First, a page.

Saturday, December 20, 2014

[lesson] 힐링캠프, 기쁘지 아니한가 161회 물음특집 2탄 - 김봉진 대표, 김영하 작가 편 (translation: Healing Camp #161)

video source: link
lessons I learned when watching Healing Camp #161

tips on how to approach investors
  1. clearly explain identity of your service
  2. first, know the most important metrics for your service; then, through the metrics, explain how your service gets to grow consistently while meeting your service goal
  3. view investors as people to learn from instead of people to take advantage of; interact with them to gain lessons

general tips in life
  1. begin everything (e.g. especially your work) in life by defining what it is
  2. shoot for growth not success

[lecture] “성장하고 성공하는 서비스를 만들기 위한 서비스 디자인의 이해" (translation: Understanding Service Design to Create Growing and Successful Service)

My note below is work-in-progress. Need to update to reorganize lessons. Thanks!

“성장하고 성공하는 서비스를 만들기 위한 서비스 디자인의 이해" (translation: Understanding Service Design to Create Growing and Successful Service)
D.CAMP 5th Fl.
December 18, 2014 (Thu) 19:30~21:30
고영혁 (Dylan Ko)
service design
  1. lesson:
    1. requirement for successful service
      1. growth: continuously generating revenues in upward direction from past to present
      2. growth curve: through post-mortem, identify bottlenecks suppressing growth
      3. defined success: define success/goal (e.g. solving customers challenging problems)
        1. for me, many people restore relationships with God, others, and themselves
    2. thoughts regarding service
      1. definition of service: tangible or intangible products which actualize value creation to activate business model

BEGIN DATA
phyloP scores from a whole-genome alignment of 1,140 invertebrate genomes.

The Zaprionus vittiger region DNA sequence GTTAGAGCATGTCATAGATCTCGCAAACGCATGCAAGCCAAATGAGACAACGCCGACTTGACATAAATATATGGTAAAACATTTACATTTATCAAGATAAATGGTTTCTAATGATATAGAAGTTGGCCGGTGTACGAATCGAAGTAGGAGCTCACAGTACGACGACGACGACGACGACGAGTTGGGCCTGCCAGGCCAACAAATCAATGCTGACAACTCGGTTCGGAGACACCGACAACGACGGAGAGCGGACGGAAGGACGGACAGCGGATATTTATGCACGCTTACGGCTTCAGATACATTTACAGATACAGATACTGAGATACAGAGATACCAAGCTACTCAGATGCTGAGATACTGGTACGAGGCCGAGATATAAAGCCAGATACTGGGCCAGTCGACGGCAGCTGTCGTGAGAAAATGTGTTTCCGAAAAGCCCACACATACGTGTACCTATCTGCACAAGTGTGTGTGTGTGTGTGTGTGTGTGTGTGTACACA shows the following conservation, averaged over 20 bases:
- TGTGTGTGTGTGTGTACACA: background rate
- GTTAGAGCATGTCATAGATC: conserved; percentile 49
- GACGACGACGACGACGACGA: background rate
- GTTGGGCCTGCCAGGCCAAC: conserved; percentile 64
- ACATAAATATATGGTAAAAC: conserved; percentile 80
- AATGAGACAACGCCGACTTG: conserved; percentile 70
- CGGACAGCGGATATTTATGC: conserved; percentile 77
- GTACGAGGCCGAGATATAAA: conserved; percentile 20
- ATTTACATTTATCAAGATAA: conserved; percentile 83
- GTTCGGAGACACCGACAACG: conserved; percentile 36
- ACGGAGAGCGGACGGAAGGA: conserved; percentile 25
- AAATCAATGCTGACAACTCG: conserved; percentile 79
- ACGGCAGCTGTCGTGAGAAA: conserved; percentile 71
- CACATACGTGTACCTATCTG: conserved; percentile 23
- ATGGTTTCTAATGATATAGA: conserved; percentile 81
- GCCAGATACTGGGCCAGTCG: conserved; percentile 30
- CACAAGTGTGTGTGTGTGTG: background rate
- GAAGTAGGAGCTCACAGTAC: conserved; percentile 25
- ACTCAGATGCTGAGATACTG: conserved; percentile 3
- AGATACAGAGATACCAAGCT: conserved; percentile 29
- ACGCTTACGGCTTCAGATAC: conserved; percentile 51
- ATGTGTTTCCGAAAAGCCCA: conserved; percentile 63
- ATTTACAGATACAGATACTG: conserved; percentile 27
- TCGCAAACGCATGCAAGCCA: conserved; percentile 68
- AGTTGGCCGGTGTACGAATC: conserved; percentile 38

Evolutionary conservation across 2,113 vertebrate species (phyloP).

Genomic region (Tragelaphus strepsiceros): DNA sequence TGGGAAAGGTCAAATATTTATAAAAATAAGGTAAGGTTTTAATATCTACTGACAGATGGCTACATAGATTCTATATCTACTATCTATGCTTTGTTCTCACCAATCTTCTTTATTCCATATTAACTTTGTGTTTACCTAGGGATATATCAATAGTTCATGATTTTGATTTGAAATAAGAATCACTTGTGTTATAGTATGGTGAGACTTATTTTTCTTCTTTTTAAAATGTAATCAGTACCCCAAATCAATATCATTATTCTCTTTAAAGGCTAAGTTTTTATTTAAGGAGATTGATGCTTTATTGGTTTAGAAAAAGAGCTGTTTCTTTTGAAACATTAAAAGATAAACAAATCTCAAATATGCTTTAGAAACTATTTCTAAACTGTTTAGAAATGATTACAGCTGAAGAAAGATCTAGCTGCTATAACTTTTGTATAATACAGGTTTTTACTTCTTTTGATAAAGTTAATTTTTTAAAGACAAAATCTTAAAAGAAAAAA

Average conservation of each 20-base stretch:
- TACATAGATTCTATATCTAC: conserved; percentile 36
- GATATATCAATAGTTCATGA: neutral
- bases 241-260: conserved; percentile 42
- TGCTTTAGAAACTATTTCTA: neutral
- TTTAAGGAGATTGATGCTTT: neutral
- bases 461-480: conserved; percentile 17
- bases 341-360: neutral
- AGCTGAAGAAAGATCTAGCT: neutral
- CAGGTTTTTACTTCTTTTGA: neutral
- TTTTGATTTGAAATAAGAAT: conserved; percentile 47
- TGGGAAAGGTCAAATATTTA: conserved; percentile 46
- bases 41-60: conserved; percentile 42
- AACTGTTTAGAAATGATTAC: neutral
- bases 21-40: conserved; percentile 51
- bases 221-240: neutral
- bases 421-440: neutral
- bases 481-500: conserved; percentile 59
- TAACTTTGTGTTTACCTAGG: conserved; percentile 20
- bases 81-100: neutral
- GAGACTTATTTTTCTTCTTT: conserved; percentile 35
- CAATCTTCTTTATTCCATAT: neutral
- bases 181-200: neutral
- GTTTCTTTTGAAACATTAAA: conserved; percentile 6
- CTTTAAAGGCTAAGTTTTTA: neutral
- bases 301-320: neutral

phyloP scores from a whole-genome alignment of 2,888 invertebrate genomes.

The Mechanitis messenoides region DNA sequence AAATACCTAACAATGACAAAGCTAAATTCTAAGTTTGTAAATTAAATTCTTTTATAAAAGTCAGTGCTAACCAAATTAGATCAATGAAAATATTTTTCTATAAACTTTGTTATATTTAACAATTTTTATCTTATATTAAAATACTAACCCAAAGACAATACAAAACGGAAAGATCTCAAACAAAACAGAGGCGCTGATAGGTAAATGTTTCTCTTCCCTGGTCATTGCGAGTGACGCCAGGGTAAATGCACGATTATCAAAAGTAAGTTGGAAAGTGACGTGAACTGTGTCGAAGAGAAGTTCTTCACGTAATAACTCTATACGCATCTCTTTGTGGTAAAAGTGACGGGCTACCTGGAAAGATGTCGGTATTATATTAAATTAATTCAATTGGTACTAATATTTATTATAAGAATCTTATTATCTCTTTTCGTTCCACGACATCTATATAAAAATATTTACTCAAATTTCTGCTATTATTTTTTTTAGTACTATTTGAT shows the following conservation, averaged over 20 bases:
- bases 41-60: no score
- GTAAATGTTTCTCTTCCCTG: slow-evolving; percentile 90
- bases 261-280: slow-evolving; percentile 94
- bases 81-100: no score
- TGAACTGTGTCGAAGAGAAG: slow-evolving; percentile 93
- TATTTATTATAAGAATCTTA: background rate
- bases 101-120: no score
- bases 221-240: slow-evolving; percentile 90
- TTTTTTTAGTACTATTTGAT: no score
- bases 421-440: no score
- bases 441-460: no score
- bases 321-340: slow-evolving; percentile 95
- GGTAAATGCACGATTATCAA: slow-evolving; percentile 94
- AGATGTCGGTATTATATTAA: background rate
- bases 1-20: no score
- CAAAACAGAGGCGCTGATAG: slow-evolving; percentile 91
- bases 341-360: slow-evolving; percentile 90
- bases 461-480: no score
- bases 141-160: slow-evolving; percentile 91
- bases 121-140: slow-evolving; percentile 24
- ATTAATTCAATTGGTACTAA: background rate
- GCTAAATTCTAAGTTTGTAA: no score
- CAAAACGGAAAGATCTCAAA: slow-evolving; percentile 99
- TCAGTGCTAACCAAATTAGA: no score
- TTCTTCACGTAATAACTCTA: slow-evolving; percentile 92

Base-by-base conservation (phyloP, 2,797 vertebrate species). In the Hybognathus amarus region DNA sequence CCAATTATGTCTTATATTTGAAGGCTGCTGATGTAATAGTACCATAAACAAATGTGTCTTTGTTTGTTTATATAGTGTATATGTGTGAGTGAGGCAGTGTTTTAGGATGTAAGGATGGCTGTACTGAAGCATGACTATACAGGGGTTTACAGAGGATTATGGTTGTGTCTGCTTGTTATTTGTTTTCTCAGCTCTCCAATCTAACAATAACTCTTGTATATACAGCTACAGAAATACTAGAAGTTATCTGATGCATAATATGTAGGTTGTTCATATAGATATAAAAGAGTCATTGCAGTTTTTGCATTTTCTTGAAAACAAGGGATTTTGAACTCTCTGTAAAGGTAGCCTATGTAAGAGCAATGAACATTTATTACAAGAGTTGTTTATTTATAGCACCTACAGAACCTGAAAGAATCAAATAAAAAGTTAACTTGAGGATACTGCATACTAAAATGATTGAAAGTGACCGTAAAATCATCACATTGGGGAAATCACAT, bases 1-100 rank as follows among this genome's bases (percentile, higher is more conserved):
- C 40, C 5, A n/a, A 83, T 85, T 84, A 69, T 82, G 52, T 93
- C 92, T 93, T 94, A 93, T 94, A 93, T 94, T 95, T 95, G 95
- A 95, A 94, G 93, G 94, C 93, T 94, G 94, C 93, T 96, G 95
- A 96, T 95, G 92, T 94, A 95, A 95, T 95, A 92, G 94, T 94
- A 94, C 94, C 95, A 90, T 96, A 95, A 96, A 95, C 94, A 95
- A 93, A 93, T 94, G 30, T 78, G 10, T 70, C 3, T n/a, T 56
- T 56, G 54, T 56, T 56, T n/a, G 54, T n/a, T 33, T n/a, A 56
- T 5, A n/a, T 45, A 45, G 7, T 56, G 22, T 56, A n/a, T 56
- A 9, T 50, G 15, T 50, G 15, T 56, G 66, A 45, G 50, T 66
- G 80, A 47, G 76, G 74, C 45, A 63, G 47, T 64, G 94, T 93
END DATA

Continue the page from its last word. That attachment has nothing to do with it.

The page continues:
2. examples of service component
        1. customer: mostly people who hire/use the service
        2. experience: people’s perception or feeling on the service; need to feel easy when using the service (<- information architecture needs to be well flowed so that people don’t need to be stressed out to find next steps)
    3. concepts to be familiar with
      1. bootstrapping: minimal profitability (c.f. profit= revenue - cost) to survive without funds
      2. service: value creation through problem solving
      3. business model= monetize value
      4. service design: everything that service providers do to bring quality service
    4. data design to make service successful
      1. need to have time concept of both static and dynamic: static as in snapshot of time and dynamic as in observing changes over time
      2. need to track causality so the learned lessons on service can be reusable
        1. when: not time but contextual case (e.g. when conducting a specific marketing)
        2. what: (e.g. the inflow of people increased)
        3. how: (e.g. )
        4. result: (e.g. )
      3. keep record of case history to learn from success and keep applying the success
    5. efficient growth (consider lean startup)
      1. meaning of lean: no unused items
      2. lean process: idea -> (make) -> product ->(measure) -> data -> (learn) -> go back to idea and iterate the process fast
    6. growth hacking- mixture of engineering and marketing
      1. meaning: maximize ROI
      2. concept: product (define and improve), marketing & sales filled with experiments at the intersection
      3. component: viral growth through landing page optimization, product management, SEO, onboarding, UX, behavioral economics, behavioral economics, email marketing, and analytics at core of all activities
    7. one of the best ways to learn service design
      1. create and launch at markets and go through one cycle
      2. watch global services (e.g. Facebook) how being transformed
    8. data design
      1. manage time appropriately: